Recent research has detected a few in vitro effects of minoxidil that would likely explain why is it effective for androgenic alopecia. For example, it stimulates cell proliferation and the vascular endothelial growth factor, inhibits collagen synthesis, and slows down the aging of keratinocytes. All of this might explain why minoxidil is effective in treating alopecia, but there’s more: Recent studies have discovered an antiandrogen effect as well.

Some studies on the antiandrogen effect of minoxidil are still contradictory, but many authors support this drug may have an inhibitory effect on 5-alpha reductase on the scalp. Later studies proposed that minoxidil suppresses the functions triggered by androgen receptors. In other words, even having dihydrotestosterone around, the effect on the cells would be suppressed because the receptors are silenced.



How to stop testosterone from converting to DHT

It is clear that one of the primary therapeutic goals of androgenic alopecia is to prevent testosterone from converting to dihydrotestosterone. As we have discussed earlier, dihydrotestosterone is an active version with more androgenic activity. It is converted by the enzyme 5-alpha reductase, and couples with androgen receptors on the scalp. Stopping dihydrotestosterone from attacking hair follicles can be done by suppressing the activity of the receptors or inhibiting the action of the converting enzyme. According to evidence-based medicine, there’s a very high level of evidence to say that minoxidil 2% and 5% solutions prevent the progression of androgenic alopecia, but it should be used for 6 months and needs to be continued if patients don’t want to experience hair loss. On the other hand, finasteride and dutasteride also has a high level of evidence, and it’s even more effective when used in combination with minoxidil. There are other botanical options to stop testosterone from converting to dihydrotestosterone, such as Curcuma aeruginosa and Serenoa repens. While Serenoa repens shows inferior results, studies with Curcuma aeruginosa showed comparable results with topical minoxidil. However, these finding on botanical products should be confirmed in more extensive studies to be included in evidence-based practice.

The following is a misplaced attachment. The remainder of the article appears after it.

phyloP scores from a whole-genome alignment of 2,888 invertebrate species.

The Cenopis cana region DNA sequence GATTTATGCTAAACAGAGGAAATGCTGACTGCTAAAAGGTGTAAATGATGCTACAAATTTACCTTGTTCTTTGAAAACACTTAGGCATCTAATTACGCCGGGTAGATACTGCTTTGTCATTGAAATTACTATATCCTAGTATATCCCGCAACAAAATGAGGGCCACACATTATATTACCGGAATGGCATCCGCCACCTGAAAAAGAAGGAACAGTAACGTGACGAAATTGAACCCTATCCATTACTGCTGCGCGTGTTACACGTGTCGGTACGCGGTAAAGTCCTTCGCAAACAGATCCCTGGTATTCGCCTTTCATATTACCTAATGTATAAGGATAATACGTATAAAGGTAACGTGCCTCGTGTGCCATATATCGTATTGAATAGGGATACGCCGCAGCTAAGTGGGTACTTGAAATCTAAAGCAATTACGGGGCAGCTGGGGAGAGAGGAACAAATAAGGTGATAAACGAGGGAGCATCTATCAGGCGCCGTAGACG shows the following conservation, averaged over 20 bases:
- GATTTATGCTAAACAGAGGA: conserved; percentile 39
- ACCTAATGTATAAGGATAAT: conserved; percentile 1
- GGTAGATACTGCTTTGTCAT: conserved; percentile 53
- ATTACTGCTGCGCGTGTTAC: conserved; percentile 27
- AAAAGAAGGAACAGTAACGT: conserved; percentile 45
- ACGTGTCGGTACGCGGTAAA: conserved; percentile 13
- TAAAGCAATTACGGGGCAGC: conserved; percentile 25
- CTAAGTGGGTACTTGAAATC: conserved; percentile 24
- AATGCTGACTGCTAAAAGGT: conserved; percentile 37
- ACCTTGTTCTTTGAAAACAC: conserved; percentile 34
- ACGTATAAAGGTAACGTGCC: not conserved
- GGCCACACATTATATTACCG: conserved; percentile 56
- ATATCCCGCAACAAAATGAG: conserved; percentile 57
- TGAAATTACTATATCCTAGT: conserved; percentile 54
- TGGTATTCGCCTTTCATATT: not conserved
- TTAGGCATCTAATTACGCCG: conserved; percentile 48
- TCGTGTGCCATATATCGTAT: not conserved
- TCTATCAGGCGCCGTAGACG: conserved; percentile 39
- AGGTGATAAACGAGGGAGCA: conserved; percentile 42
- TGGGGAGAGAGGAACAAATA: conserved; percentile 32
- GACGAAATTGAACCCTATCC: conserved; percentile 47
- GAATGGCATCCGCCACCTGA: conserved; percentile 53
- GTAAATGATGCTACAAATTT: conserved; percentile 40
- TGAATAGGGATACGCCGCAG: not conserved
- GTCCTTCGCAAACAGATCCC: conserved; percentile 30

Hsu, C. L., Liu, J. S., Lin, A. C., Yang, C. H., Chung, W. H., & Wu, W. G. (2014). Minoxidil may suppress androgen receptor-related functions. Oncotarget5(8), 2187.

Kanti, V., Messenger, A., Dobos, G., Reygagne, P., Finner, A., Blumeyer, A., … & Nast, A. (2018). Evidence‐based (S3) guideline for the treatment of androgenetic alopecia in women and in men–short version. Journal of the European Academy of Dermatology and Venereology32(1), 11-22.

Murad, A., & Bergfeld, W. (2018). 5 alpha‐reductase inhibitor treatment for frontal fibrosing alopecia: An evidence‐based treatment update. Journal of the European Academy of Dermatology and Venereology.

Pekmezci, E., & Türkoğlu, M. (2018). Minoxidil acts as an antiandrogen: a study of 5α-reductase zype 2 gene expression in a human keratinocyte cell line. Acta dermatovenerologica Croatica25(4), 271-271.

Pumthong, G., Asawanonda, P., Varothai, S., Jariyasethavong, V., Triwongwaranat, D., Suthipinittharm, P., … & Waranuch, N. (2012). Curcuma aeruginosa, a novel botanically derived 5α-reductase inhibitor in the treatment of male-pattern baldness: a multicenter, randomized, double-blind, placebo-controlled study. Journal of Dermatological Treatment23(5), 385-392.